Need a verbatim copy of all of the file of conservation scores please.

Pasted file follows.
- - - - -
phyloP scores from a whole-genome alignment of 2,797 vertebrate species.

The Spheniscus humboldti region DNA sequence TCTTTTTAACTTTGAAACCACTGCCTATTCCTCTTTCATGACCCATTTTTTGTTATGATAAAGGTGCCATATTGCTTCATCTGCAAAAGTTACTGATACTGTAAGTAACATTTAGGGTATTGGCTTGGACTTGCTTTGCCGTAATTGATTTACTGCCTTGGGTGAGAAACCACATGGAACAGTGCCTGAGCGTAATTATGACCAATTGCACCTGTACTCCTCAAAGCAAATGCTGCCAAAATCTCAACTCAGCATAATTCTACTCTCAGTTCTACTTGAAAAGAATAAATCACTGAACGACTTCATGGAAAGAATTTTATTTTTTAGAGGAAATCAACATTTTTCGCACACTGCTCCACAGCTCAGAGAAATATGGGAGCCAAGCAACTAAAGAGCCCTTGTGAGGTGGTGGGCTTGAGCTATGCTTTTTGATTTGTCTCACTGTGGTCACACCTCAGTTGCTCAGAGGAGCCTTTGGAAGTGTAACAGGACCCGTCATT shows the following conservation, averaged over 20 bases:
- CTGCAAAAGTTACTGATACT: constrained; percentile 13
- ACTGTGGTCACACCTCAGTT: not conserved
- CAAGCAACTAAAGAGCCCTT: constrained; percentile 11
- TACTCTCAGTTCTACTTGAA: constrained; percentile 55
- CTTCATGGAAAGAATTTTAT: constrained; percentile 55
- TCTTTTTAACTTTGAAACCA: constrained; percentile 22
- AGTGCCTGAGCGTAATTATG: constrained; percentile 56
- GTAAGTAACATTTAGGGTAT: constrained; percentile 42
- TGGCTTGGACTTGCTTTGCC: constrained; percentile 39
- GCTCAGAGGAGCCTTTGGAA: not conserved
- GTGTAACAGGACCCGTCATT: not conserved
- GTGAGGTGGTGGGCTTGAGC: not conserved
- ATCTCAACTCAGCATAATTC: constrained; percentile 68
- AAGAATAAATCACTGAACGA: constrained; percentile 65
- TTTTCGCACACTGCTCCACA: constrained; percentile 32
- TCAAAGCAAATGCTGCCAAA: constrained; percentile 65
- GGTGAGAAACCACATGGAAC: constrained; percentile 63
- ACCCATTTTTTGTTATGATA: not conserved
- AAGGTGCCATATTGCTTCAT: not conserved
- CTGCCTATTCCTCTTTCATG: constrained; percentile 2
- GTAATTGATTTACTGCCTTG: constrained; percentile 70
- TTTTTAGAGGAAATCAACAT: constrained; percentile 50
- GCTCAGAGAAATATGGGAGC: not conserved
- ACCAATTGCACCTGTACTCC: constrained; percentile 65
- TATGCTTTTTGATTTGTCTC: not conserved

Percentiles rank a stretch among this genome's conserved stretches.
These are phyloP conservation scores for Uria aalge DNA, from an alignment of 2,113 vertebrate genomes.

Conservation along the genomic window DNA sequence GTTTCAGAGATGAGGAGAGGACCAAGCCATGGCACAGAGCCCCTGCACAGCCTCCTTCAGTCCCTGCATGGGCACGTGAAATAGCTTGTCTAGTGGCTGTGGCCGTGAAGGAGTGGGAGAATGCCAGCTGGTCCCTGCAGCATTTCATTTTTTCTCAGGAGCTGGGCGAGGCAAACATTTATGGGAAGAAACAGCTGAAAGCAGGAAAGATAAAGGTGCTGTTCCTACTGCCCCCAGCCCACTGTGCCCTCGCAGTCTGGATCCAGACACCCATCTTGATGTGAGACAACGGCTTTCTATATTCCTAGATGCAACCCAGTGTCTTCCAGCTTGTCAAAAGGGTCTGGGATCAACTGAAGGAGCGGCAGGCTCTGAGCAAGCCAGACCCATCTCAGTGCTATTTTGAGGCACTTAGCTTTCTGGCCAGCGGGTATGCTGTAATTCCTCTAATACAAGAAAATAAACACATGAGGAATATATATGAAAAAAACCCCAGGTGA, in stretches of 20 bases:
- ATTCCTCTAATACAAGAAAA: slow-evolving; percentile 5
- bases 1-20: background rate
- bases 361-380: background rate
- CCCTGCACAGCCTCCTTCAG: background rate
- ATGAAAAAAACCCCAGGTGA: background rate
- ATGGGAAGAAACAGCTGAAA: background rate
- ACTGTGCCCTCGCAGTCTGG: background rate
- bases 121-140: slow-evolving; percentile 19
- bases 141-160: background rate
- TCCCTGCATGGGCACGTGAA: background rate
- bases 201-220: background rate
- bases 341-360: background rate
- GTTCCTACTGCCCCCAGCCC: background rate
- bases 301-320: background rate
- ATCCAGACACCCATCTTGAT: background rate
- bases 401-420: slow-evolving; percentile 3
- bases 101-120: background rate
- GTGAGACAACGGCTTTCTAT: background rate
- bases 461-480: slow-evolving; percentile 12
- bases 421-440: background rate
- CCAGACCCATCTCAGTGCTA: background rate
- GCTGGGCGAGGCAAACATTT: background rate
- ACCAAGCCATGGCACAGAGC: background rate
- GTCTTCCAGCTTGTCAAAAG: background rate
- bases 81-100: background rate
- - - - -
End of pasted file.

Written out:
phyloP scores from a whole-genome alignment of 2,797 vertebrate species.

The Spheniscus humboldti region DNA sequence TCTTTTTAACTTTGAAACCACTGCCTATTCCTCTTTCATGACCCATTTTTTGTTATGATAAAGGTGCCATATTGCTTCATCTGCAAAAGTTACTGATACTGTAAGTAACATTTAGGGTATTGGCTTGGACTTGCTTTGCCGTAATTGATTTACTGCCTTGGGTGAGAAACCACATGGAACAGTGCCTGAGCGTAATTATGACCAATTGCACCTGTACTCCTCAAAGCAAATGCTGCCAAAATCTCAACTCAGCATAATTCTACTCTCAGTTCTACTTGAAAAGAATAAATCACTGAACGACTTCATGGAAAGAATTTTATTTTTTAGAGGAAATCAACATTTTTCGCACACTGCTCCACAGCTCAGAGAAATATGGGAGCCAAGCAACTAAAGAGCCCTTGTGAGGTGGTGGGCTTGAGCTATGCTTTTTGATTTGTCTCACTGTGGTCACACCTCAGTTGCTCAGAGGAGCCTTTGGAAGTGTAACAGGACCCGTCATT shows the following conservation, averaged over 20 bases:
- CTGCAAAAGTTACTGATACT: constrained; percentile 13
- ACTGTGGTCACACCTCAGTT: not conserved
- CAAGCAACTAAAGAGCCCTT: constrained; percentile 11
- TACTCTCAGTTCTACTTGAA: constrained; percentile 55
- CTTCATGGAAAGAATTTTAT: constrained; percentile 55
- TCTTTTTAACTTTGAAACCA: constrained; percentile 22
- AGTGCCTGAGCGTAATTATG: constrained; percentile 56
- GTAAGTAACATTTAGGGTAT: constrained; percentile 42
- TGGCTTGGACTTGCTTTGCC: constrained; percentile 39
- GCTCAGAGGAGCCTTTGGAA: not conserved
- GTGTAACAGGACCCGTCATT: not conserved
- GTGAGGTGGTGGGCTTGAGC: not conserved
- ATCTCAACTCAGCATAATTC: constrained; percentile 68
- AAGAATAAATCACTGAACGA: constrained; percentile 65
- TTTTCGCACACTGCTCCACA: constrained; percentile 32
- TCAAAGCAAATGCTGCCAAA: constrained; percentile 65
- GGTGAGAAACCACATGGAAC: constrained; percentile 63
- ACCCATTTTTTGTTATGATA: not conserved
- AAGGTGCCATATTGCTTCAT: not conserved
- CTGCCTATTCCTCTTTCATG: constrained; percentile 2
- GTAATTGATTTACTGCCTTG: constrained; percentile 70
- TTTTTAGAGGAAATCAACAT: constrained; percentile 50
- GCTCAGAGAAATATGGGAGC: not conserved
- ACCAATTGCACCTGTACTCC: constrained; percentile 65
- TATGCTTTTTGATTTGTCTC: not conserved

Percentiles rank a stretch among this genome's conserved stretches.
These are phyloP conservation scores for Uria aalge DNA, from an alignment of 2,113 vertebrate genomes.

Conservation along the genomic window DNA sequence GTTTCAGAGATGAGGAGAGGACCAAGCCATGGCACAGAGCCCCTGCACAGCCTCCTTCAGTCCCTGCATGGGCACGTGAAATAGCTTGTCTAGTGGCTGTGGCCGTGAAGGAGTGGGAGAATGCCAGCTGGTCCCTGCAGCATTTCATTTTTTCTCAGGAGCTGGGCGAGGCAAACATTTATGGGAAGAAACAGCTGAAAGCAGGAAAGATAAAGGTGCTGTTCCTACTGCCCCCAGCCCACTGTGCCCTCGCAGTCTGGATCCAGACACCCATCTTGATGTGAGACAACGGCTTTCTATATTCCTAGATGCAACCCAGTGTCTTCCAGCTTGTCAAAAGGGTCTGGGATCAACTGAAGGAGCGGCAGGCTCTGAGCAAGCCAGACCCATCTCAGTGCTATTTTGAGGCACTTAGCTTTCTGGCCAGCGGGTATGCTGTAATTCCTCTAATACAAGAAAATAAACACATGAGGAATATATATGAAAAAAACCCCAGGTGA, in stretches of 20 bases:
- ATTCCTCTAATACAAGAAAA: slow-evolving; percentile 5
- bases 1-20: background rate
- bases 361-380: background rate
- CCCTGCACAGCCTCCTTCAG: background rate
- ATGAAAAAAACCCCAGGTGA: background rate
- ATGGGAAGAAACAGCTGAAA: background rate
- ACTGTGCCCTCGCAGTCTGG: background rate
- bases 121-140: slow-evolving; percentile 19
- bases 141-160: background rate
- TCCCTGCATGGGCACGTGAA: background rate
- bases 201-220: background rate
- bases 341-360: background rate
- GTTCCTACTGCCCCCAGCCC: background rate
- bases 301-320: background rate
- ATCCAGACACCCATCTTGAT: background rate
- bases 401-420: slow-evolving; percentile 3
- bases 101-120: background rate
- GTGAGACAACGGCTTTCTAT: background rate
- bases 461-480: slow-evolving; percentile 12
- bases 421-440: background rate
- CCAGACCCATCTCAGTGCTA: background rate
- GCTGGGCGAGGCAAACATTT: background rate
- ACCAAGCCATGGCACAGAGC: background rate
- GTCTTCCAGCTTGTCAAAAG: background rate
- bases 81-100: background rate